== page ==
Winsor’s crew team was not able to go to the boathouse or row in 4- or 8-person boats as a whole team, however, they were able to go in small groups and practice in single sculls. This sport decided not to split into JV and Varsity, and also were not able to have any racing. Austin F. ’23, said that “it was frustrating to be the only sport not allowed to compete, or even practice normally, (especially after the state government ruled it was equal risk to soccer and field hockey,) but single sculling was a great new experience and it was super fun to get out on the river.” The Cross Country team was able to practice and compete wearing masks, as students split into A, B, and C teams because restrictions state that they could only race twelve people at a time. This sport was able to have 5 races against other schools including the Codfish Bowl, and the Mayor’s Cup. Chloe C. ’23 said that “after virtual school days it was nice to get some fresh air and see my teammates at practice!” Returning runner Raina S. ’23 said, “getting out and running with a group was consistently one of the highlights of my day. Needless to say, the season felt very different from what I am used to, especially since we had far fewer races than we would normally have. However, some of the best parts of Winsor cross country stayed the same. We were able to appreciate some of the beautiful fall foliage during our runs, and I think that the lack of pre-race stress put a welcome emphasis on running as a way of connecting with others.”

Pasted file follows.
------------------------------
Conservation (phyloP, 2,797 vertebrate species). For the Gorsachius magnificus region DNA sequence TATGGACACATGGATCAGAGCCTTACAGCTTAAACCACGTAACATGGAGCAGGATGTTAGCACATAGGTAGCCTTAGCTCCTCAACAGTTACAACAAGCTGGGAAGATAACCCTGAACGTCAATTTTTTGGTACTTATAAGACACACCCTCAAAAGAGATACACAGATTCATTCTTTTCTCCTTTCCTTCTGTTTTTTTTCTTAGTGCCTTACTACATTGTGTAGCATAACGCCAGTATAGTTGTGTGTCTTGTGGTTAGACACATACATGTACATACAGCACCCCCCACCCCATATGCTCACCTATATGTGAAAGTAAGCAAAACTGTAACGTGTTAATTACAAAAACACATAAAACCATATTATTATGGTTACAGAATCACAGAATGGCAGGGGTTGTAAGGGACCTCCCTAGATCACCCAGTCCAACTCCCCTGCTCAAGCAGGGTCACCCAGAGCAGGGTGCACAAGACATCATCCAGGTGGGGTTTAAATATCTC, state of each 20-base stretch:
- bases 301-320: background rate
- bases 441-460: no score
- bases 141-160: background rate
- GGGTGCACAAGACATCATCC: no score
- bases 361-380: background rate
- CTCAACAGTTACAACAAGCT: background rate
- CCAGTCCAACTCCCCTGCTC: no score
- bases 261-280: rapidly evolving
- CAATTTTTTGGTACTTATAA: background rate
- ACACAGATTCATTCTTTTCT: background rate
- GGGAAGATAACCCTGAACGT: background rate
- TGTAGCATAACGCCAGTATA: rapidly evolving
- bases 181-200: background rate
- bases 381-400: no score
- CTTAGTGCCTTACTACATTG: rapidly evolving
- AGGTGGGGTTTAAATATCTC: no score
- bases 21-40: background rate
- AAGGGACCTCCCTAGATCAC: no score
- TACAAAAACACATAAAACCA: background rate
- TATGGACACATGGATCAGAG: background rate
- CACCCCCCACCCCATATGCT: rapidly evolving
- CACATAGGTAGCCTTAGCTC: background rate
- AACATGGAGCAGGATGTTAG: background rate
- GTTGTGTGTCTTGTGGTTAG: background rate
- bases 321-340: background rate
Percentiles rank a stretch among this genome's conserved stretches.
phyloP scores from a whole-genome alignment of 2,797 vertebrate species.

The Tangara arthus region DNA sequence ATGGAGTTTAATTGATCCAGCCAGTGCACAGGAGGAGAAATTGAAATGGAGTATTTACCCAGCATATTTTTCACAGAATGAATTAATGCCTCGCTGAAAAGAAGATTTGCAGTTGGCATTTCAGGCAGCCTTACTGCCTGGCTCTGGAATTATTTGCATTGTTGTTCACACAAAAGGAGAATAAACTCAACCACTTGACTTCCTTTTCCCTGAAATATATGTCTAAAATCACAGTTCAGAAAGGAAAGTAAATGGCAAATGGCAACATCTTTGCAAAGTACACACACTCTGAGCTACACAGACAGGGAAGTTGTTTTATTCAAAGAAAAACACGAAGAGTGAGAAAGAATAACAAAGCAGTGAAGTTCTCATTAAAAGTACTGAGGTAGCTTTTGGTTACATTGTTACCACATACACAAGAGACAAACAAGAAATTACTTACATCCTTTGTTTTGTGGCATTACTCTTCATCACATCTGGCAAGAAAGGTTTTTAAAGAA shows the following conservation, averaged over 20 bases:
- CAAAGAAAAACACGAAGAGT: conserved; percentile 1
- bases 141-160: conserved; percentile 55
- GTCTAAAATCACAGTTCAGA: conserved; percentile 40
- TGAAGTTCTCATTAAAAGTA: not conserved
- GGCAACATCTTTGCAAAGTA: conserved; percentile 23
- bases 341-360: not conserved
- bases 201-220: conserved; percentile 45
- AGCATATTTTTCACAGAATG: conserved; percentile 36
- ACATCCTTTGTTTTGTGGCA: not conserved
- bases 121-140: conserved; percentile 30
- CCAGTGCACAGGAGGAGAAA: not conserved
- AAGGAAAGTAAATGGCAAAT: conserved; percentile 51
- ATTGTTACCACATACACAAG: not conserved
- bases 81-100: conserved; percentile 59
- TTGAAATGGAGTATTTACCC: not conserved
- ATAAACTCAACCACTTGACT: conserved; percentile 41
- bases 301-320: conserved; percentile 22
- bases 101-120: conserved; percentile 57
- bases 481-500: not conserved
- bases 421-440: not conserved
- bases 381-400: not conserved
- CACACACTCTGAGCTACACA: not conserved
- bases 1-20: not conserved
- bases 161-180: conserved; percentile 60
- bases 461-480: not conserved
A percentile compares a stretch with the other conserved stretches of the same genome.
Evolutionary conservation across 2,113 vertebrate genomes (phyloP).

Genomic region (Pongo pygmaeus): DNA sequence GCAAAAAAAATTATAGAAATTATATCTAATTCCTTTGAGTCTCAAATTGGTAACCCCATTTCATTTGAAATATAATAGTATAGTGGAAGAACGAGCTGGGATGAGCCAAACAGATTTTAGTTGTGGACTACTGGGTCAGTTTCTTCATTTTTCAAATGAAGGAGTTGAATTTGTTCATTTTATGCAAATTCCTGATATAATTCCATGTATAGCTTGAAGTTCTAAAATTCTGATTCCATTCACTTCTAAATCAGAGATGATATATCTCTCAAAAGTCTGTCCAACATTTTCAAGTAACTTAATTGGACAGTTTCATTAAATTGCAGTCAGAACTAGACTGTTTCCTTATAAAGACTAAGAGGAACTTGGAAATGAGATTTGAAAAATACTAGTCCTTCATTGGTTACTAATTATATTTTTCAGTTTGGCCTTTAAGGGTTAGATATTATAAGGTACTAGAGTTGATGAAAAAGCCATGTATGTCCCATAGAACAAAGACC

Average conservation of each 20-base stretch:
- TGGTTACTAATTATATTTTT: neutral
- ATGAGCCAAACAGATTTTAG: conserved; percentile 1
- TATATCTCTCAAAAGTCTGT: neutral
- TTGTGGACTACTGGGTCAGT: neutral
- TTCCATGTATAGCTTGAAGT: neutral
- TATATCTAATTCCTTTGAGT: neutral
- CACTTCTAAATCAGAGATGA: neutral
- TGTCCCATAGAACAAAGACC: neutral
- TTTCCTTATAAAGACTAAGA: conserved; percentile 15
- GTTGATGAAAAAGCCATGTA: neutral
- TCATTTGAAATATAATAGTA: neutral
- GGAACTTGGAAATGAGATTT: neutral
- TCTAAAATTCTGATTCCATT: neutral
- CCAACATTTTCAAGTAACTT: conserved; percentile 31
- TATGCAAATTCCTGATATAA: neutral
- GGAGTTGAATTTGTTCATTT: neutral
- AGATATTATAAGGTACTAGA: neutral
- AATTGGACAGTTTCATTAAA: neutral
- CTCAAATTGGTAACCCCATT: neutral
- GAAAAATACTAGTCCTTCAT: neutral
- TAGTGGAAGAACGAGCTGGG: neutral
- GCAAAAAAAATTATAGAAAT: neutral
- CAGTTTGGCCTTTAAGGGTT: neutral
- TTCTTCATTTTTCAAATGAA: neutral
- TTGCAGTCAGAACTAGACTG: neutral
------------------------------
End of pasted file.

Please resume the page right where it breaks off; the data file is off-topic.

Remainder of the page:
On-campus at Belmont Hill, there was certainly apprehension about the fall season given the COVID-19 guidelines both in classrooms and on the field. After two weeks without athletics, the school offered a sweeping program that combined fall and spring sports to offer one of the most diverse programs for students in one season in school history. While students took to the fields in the typical fall sports (Football, Cross Country, and Soccer) they were offered additional spring options such as Lacrosse, Baseball, Golf, Crew, and Track.  Despite an ISL vote late in the summer to not confer for a typical schedule of league games and championships, the subset of day schools began planning for scrimmages once the school year began. Due to the relative successes in the schools’ COVID plans, five weekends in October and November were made available for competition.